SINGAPORE (Oct. 7, 2018) – ETSU’s Shiso Go (Kanagawa, Japan) concluded play at the 2018 Asia-Pacific Amateur Championship on Sunday from the Sentosa Golf Club in Singapore.
Go posted a 1-over-par 71 in the final round of the prestigious tournament en route to finishing tied for 30th over the four-round, 72-hole event at 1-over-par 281 (68-72-70-71). The Buccaneer sophomore posted birdies on both the front and back nine in the finale, but Go carded a double bogey on the par-4, No. 8 and a bogey on the par-4, No. 12 to finish with his 71. For the tournament, Go – who was one of 120 players playing in the event – posted 11 birdies and 51 pars.
Go represented his home country of Japan at this weekend’s tournament and saw fellow countryman Takumi Kanaya earn medalist honors by finishing with a score of 13-under-par 267. Kanaya registered a 5-under 65 in the final round to earn a two-shot win over teammate Keita Nakajima and India’s Rayhan Thomas.
Kanaya received an invitation to the 2019 Masters Tournament at Augusta National Golf Club and a place in The 148th Open at Royal Portrush in 2019, while Nakajima and Thomas earned spots in The Open Qualifying Series.
Go now returns to campus to gear up for the Bank of Tennessee Intercollegiate, which begins on Friday at the Blackthorn Club at The Ridges.
ABOUT THE CHAMPIONSHIP
The tournament is a 72-hole, stroke play format, which will be held Thursday thru Sunday. A cut takes place after 36 holes for the leading 60 players plus ties. In the event of a tie after 72 holes, the winner is decided by a sudden-death playoff.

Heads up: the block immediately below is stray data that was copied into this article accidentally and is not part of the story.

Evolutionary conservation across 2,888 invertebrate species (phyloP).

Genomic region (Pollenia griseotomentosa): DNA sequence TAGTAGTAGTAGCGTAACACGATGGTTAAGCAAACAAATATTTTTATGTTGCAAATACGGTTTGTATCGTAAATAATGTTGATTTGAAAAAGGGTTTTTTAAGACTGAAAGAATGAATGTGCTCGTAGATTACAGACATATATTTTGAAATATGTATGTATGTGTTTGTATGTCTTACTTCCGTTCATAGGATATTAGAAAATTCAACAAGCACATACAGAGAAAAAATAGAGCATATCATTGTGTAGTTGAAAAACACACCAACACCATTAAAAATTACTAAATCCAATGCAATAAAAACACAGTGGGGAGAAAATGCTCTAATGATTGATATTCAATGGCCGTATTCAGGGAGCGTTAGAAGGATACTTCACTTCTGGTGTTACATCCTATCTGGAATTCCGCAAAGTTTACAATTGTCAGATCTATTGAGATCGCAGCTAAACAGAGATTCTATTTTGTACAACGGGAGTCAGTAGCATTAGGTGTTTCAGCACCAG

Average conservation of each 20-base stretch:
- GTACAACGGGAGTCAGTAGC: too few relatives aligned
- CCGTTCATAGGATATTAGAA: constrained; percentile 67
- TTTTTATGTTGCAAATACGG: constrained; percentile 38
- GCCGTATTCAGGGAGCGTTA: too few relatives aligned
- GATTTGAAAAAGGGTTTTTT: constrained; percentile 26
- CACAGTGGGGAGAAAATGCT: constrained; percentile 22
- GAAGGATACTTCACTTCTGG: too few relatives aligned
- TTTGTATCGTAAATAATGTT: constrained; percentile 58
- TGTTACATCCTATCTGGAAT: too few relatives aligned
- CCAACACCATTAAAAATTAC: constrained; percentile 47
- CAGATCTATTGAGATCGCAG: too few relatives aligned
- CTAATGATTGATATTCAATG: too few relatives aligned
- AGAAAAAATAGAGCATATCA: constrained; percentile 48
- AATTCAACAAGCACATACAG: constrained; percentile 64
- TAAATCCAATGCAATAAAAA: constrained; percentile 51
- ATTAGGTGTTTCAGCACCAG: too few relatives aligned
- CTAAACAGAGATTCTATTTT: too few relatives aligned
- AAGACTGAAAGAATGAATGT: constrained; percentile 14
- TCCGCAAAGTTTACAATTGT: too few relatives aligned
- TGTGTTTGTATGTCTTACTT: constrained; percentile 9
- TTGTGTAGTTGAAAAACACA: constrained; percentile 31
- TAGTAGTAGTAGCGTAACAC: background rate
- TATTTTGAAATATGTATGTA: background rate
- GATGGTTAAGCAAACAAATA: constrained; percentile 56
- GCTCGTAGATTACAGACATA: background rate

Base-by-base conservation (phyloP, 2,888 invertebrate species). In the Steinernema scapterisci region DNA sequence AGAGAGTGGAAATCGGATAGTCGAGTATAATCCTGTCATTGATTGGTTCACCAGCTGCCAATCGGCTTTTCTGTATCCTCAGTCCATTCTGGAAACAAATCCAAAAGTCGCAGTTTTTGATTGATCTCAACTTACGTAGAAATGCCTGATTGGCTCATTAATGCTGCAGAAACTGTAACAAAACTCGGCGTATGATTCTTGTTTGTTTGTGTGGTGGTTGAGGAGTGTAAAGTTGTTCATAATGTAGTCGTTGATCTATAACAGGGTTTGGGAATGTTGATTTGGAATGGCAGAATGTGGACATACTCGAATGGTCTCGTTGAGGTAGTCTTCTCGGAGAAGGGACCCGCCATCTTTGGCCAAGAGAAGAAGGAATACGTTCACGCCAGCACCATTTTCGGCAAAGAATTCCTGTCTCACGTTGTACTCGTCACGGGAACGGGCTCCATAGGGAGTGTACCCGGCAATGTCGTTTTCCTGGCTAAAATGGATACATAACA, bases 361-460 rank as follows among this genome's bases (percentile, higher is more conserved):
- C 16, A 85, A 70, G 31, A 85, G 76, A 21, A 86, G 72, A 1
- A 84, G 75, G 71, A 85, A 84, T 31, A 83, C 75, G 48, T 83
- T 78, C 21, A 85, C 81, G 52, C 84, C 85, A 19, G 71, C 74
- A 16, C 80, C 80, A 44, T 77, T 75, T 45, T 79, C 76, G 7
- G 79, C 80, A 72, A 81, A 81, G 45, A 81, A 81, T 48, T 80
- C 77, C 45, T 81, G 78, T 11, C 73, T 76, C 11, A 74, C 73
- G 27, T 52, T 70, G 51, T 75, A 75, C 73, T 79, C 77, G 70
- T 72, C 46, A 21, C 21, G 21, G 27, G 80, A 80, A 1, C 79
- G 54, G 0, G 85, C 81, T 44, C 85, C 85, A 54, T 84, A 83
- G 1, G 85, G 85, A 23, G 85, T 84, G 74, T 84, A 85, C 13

A full field of 120 players from 40 countries – up from 32 when the event was first held – will vie for what has often been described as the ‘ultimate prize’ for them. The champion will earn an invitation to the 2019 Masters Tournament at Augusta National Golf Club and a place in The 148th Open at Royal Portrush in 2019. The runner(s)-up will gain a spot in The Open Qualifying Series.
The biggest endorsement of the AAC’s success is perhaps the fact that it has now been accorded the ‘Elite’ status by World Amateur Golf Ranking (WAGR) – a privilege enjoyed by just a few other men’s amateur tournaments in the world –The Amateur Championship, the U.S. Amateur Championship, the European Amateur Championship, the NCAA Division I Championship and the World Amateur Team Championship.
There are as many as 12 players in the top 50 including two from China, one from India, Thailand and Chinese Taipei, and 20 players in the top 100.
If the biggest barometer of a championship’s success is the quality of its Roll of Honor, however, the AAC can proudly showcase champions like Hideki Matsuyama of Japan (winner in 2010 and 2011), Guan Tianlang of China (2012, who went on to become the youngest player to make the cut at the Masters at the age of 14 years and five months) and Curtis Luck of Australia (2016). In addition, the current list of top 100 professional players in the world features several past AAC participants, including Matsuyama, Cameron Smith (Australia), Satoshi Kodaira (Japan), Ryan Fox (New Zealand), Si-woo Kim (Korea) and C.T. Pan (Chinese Taipei).
Invitations for the championship are sent to the leading players from the 41 Asia-Pacific Golf Confederation (APGC) affiliated organizations. Each organization is automatically provided with two positions, which are to be filled by their highest-ranked players from the World Amateur Golf Ranking (WAGR).
If there is only one or no players from a member organization in the Ranking, a member organization is able to nominate one or two players accordingly, provided the player/s have a handicap of 5.4 or less.
The remainder of the field is filled by taking the next highest ranked players from the WAGR with the maximum number of players allowed from any organization being six. The only exception is for the host country, which is allowed to nominate an additional four players.
The 120-player field is annually comprised of the top male amateurs in the Asia-Pacific region representing the 41 Asia Pacific Golf Confederation member organizations.
Click here for more information on the AAC.
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